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CURRENCIES: Dollar Resumes Run Toward Yen100 Level

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04/22/2013 | 04:27pm CET

By Saumya Vaishampayan and William L. Watts, MarketWatch

NEW YORK (MarketWatch) -- The U.S. dollar came within a whisker of hitting the psychologically important 100-yen level Monday after officials from the Group of 20 economies offered no objections to Japan's aggressive stimulus measures.

The dollar (USDJPY) rose as high as Yen99.89 and changed hands in recent action at Yen99.53, on par with Friday's Yen99.52 in late North American trade. The dollar hasn't traded above Yen100 since April 2009.

"Despite the lack of criticism from the G-20, the market hasn't gone through the 100 level yet. I would say that as it keeps holding, it becomes more and more important of a technical level," said Marc Chandler, global head of currency strategy at Brown Brothers Harriman.

Monday's decline in the yen drove Japan's Nikkei Stock Average higher, as a weaker yen provides a competitive boost to Japanese exporters.

The dollar on Friday climbed more than 1% against the yen after the Group of 20 major economies said Japan's recent monetary-policy actions are aimed at ending long-running deflation and supporting domestic demand, rather than accusing it of competitive devaluation.

"We think the [dollar/yen] currency pair is likely to trade above 100 (yen) in the near term as Japanese investors start to shift more funds abroad and expect the yen to weaken to 110 by year end," said Syed Mansoor Mohi-uddin, currency strategist at UBS.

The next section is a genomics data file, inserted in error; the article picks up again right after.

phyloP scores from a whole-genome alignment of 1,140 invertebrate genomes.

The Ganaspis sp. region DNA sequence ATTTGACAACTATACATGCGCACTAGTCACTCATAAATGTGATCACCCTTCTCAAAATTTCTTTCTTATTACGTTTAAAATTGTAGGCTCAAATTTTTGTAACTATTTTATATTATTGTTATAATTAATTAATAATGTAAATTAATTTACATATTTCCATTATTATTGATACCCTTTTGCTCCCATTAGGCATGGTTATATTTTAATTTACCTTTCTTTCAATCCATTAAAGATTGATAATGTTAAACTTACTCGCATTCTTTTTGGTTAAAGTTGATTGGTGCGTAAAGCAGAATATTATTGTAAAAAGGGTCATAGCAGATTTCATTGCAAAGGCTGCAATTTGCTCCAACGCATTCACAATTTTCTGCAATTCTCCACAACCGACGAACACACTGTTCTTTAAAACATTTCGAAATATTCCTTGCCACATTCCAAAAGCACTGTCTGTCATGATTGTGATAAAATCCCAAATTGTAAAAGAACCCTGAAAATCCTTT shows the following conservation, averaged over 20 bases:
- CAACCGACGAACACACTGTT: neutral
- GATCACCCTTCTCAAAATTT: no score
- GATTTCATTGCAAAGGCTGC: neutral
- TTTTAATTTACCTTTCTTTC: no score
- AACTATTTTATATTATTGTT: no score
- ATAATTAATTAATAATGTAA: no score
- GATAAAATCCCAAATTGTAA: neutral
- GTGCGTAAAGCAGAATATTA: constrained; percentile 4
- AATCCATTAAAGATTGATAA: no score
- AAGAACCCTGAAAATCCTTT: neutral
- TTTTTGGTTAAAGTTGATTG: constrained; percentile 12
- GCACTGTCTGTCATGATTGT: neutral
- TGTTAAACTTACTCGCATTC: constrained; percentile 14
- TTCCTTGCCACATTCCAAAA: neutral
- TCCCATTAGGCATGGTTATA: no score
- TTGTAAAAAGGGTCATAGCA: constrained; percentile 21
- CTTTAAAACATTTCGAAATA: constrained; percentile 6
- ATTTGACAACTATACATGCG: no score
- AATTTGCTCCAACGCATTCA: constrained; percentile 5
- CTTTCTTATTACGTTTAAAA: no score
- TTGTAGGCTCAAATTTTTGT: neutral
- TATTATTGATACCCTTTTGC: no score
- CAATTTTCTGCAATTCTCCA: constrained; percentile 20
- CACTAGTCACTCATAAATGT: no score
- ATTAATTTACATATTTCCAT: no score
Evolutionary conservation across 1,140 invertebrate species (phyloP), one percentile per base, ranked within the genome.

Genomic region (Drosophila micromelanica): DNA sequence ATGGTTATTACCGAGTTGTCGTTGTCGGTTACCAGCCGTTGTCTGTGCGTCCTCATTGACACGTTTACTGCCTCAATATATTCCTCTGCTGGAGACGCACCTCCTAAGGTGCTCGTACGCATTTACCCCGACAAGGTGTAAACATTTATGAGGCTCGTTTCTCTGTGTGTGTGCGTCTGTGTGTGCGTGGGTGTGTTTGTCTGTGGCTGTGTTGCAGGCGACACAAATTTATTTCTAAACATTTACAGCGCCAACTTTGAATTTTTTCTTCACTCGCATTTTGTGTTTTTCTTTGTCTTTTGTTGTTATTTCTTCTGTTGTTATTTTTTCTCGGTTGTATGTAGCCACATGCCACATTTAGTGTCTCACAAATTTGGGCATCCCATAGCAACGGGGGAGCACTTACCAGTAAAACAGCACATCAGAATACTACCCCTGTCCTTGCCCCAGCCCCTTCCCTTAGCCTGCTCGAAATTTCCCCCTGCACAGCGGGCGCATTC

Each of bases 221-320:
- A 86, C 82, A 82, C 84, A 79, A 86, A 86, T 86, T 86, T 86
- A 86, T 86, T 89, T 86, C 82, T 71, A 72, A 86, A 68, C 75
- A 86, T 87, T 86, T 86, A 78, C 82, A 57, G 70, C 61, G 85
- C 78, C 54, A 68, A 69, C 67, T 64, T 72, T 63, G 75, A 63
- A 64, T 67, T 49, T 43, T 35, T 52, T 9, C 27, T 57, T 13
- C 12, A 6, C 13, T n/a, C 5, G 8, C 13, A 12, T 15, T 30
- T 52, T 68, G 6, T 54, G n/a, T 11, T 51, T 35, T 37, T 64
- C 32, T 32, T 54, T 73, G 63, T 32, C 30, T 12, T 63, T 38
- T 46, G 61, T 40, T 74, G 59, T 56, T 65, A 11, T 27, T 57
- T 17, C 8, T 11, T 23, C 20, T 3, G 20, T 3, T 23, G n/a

The dollar had jumped close to the Yen100 level in the days after the Bank of Japan's April 3 announcement of a two-year campaign to defeat deflation in the country's stagnant economy. The dollar had traded at Yen92.89 just before the announcement.

However, the greenback ran into resistance at the psychologically important Yen100 level, which it hasn't crossed since April 2009, according to FactSet data.

Bank of Japan Gov. Haruhiko Kuroda reportedly told Japan's upper house budget committee Monday that, last week in Washington, he explained to the G-20 that the Japanese central bank's monetary-easing plan was aimed squarely at achieving its target of 2% consumer-price inflation.

"No one is prepared to get in Japan's way when it comes to Abenomics and their goal of creating inflation," said Douglas Borthwick, New York-based head of foreign exchange at Chapdelaine & Co., referring to Japan's monetary and fiscal initiatives pushed by Prime Minister Shinzo Abe.

"The global hope is that inflation will drive growth in Japan, finally awaking this sleeping giant. [Yen] weakness is now a given -- the only uncertainty is the pace at which this unfolds," Borthwick said.

The euro (EURJPY) changed hands at Yen129.67,off from Yen130.09 on Friday.

This week, investors will look for any further comments from the Bank of Japan in its next policy announcement, due Friday.

Investors will also watch closely for purchasing managers' index data from the euro zone and China due Tuesday. Also important this week are GDP numbers from the United Kingdom and the U.S.

Euro slips, sterling steady

Euro-zone PMI data for March showed the region's service sector shrank at its fastest pace since late 2012, yet another troubling sign of the euro zone sinking deeper into a recession. Tuesday's data could further confirm that trend.

Against the dollar, the euro (EURUSD) fetched $1.3030 on Monday, down from $1.3108 late Friday in North America.

The euro had pushed above $1.31 on Friday after Bundesbank President Jens Weidmann said the European Central Bank would only cut rates if economic data further deteriorated. Weidmann is a member of the ECB Governing Council.

In other major pairs, the British pound (GBPUSD) traded at $1.5242, little changed from Friday when the currency fell after Fitch Ratings cut the United Kingdom's long-term issuer default rating to AA+ from AAA.

The Australian dollar (AUDUSD) was at $1.0251, down from $1.0343 late Friday.

The ICE dollar index (DXY), a measure of the dollar against a basket of six other major currencies, edged up to 82.842 from 82.731 on Friday.

The WSJ Dollar Index , a rival gauge that uses a slightly larger basket, rose to 74.08 from a close Friday at 73.76.

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